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Acting US Defence Secretary quits as domestic violence reports surface

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IANS  |  New York 

Acting US Defence Secretary Patrick Shanahan has quit as reports of a domestic violence incident from nearly nine years ago surfaced marring his chances for confirmation even as Washington readies for a possible confrontation with Iran.

President Donald Trump also withdrew Shanahan's nomination for the job at his request on Tuesday.

He appointed Army Secretary Mark Esper to be the Acting Defence Secretary. The Defence Department has not had a permanent head since last December when Jim Mattis quit in protest against Trump's plans to withdraw troops from Syria.

Police reports of the domestic incident said Shanahan was the victim in the 2010 incident.

According to the Seattle police reports posted by the USA Today newspaper, which broke the story of his domestic problems, Shanahan had not been accused of attacking his then-wife but she was said to have hit him leaving a black eye and a bleeding nose.

Although she was arrested, she was not prosecuted. The police report said that both of them had been drunk.

Despite the police report clearing him, he would have had a difficult - and embarrassing - time during Senate confirmation hearings, especially because of the heightened sensitivity to domestic violence or incidents involving women.

Brett Kavanaugh's confirmation as a Supreme Court judge was nearly torpedoed last year because of accusations of misbehaviour with girls when he was a high school student.

Compounding Shanahan's problem, a year later his then 17-year-old son attacked his mother with a baseball bat, according to The Washington Post.

Shanahan told the daily that he had prepared a memo that his son acted in self-defence but now regretted writing it.

Shanahan and Kimberly Jordinson divorced after a bitter court battle.

"I believe my continuing in the confirmation process (for Defence Secretary) would force my three children to relive a traumatic chapter in our family's life and reopen wounds we have worked years to heal," Shanahan said in a statement on Tuesday.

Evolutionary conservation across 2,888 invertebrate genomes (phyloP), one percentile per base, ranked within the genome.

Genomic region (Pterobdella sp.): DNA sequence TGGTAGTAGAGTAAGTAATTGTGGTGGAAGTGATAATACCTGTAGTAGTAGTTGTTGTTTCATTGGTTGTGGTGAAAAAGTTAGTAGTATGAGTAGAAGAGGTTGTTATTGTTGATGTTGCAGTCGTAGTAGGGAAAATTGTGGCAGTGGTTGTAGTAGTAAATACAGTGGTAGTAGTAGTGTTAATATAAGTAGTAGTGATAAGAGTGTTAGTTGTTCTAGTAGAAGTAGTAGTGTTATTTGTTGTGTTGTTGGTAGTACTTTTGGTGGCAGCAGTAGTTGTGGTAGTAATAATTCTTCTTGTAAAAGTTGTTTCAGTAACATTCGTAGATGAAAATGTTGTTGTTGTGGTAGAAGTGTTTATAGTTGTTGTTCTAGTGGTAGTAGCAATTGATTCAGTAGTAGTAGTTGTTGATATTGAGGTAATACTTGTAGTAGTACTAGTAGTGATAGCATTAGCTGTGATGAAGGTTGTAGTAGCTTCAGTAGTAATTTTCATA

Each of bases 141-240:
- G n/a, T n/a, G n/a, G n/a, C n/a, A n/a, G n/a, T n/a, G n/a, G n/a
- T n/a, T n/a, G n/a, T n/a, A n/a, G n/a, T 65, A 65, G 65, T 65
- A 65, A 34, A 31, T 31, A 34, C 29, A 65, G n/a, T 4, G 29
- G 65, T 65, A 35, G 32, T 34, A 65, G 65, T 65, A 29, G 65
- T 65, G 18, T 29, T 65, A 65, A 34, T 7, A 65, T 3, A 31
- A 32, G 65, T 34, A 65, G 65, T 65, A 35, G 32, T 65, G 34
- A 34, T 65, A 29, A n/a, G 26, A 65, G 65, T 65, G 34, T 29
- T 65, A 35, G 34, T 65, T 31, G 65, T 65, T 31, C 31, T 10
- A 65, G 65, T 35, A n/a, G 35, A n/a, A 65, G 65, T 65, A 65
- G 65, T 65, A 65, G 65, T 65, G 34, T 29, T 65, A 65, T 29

"Ultimately, their safety and well-being is my highest priority".

Trump told reporters that he did not ask Shanahan to withdraw his nomination but that he had volunteered.

Shanahan was the Deputy Defence Secretary under Mattis and before that had been a senior executive at Boeing, where he had worked for over 30 years.

His departure comes at a crucial time for the US as tension mount with Iran, which announced on Monday that it had increased production of low-grade uranium and, unless Europeans intervened, it would exceed the limits set by the multi-party nuclear agreement that Trump has renounced.

Shanahan had announced on Monday that he was moving 1,000 troops to the Middle East as the US blamed Iran for the attacks on two petroleum tankers in the Gulf of Oman on June 13.

This was in addition to the 1,500 sent to the region last month along with an aircraft carrier and bombers and fighter jets.

Secretary of State Mike Pompeo, a former Army captain and the head of the Central Intelligence Agency, is stepping into the breach, though without formal charge of Defence.

He visited the Central Command headquarters in Florida on Tuesday to meet the generals there.

Pompeo told reporters that they "spoke about the challenges in Iran" and also about Shanahan's decision to send more troops to the region.

"The purpose of my visit was to come down here and make sure that the State Department and the Department of Defence were deeply coordinated across a whole broad range of issues," he added.

(Arul Louis can be reached at and followed on Twitter @arulouis)



(This story has not been edited by Business Standard staff and is auto-generated from a syndicated feed.)

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First Published: Wed, June 19 2019. 08:46 IST